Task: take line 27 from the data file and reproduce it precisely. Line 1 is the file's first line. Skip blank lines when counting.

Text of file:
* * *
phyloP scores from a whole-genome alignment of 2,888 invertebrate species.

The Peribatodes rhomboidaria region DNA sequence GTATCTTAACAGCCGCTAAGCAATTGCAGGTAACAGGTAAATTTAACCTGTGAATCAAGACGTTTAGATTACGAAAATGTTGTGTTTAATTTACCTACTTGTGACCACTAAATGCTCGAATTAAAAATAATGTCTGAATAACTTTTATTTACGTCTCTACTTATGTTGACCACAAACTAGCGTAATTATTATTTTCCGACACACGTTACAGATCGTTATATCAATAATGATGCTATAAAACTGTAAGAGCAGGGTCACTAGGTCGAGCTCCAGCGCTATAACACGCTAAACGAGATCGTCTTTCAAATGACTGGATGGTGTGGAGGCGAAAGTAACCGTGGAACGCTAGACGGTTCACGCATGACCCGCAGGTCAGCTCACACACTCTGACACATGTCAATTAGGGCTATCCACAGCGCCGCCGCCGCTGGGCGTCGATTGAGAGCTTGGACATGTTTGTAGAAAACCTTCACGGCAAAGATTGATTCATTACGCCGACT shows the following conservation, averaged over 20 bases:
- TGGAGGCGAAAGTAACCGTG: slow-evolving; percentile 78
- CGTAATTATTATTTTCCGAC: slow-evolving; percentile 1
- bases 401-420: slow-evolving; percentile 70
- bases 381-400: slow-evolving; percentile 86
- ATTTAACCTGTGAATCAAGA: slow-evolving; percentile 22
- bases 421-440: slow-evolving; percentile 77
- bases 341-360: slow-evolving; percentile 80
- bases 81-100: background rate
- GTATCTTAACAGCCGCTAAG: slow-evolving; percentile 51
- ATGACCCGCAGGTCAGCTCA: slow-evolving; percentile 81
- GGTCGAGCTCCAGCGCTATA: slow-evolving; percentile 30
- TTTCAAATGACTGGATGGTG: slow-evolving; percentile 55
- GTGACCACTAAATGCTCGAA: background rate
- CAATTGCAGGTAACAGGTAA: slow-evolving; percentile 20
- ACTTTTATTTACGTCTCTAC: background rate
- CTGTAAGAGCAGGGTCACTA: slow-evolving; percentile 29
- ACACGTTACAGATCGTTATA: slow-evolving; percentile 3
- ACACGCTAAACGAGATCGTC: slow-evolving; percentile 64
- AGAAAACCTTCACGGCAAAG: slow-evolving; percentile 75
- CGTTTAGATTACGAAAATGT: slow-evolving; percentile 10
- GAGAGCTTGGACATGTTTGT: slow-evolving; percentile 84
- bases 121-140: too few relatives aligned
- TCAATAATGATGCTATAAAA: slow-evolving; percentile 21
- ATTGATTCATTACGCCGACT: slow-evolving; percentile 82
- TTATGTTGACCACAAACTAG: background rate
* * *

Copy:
- TTATGTTGACCACAAACTAG: background rate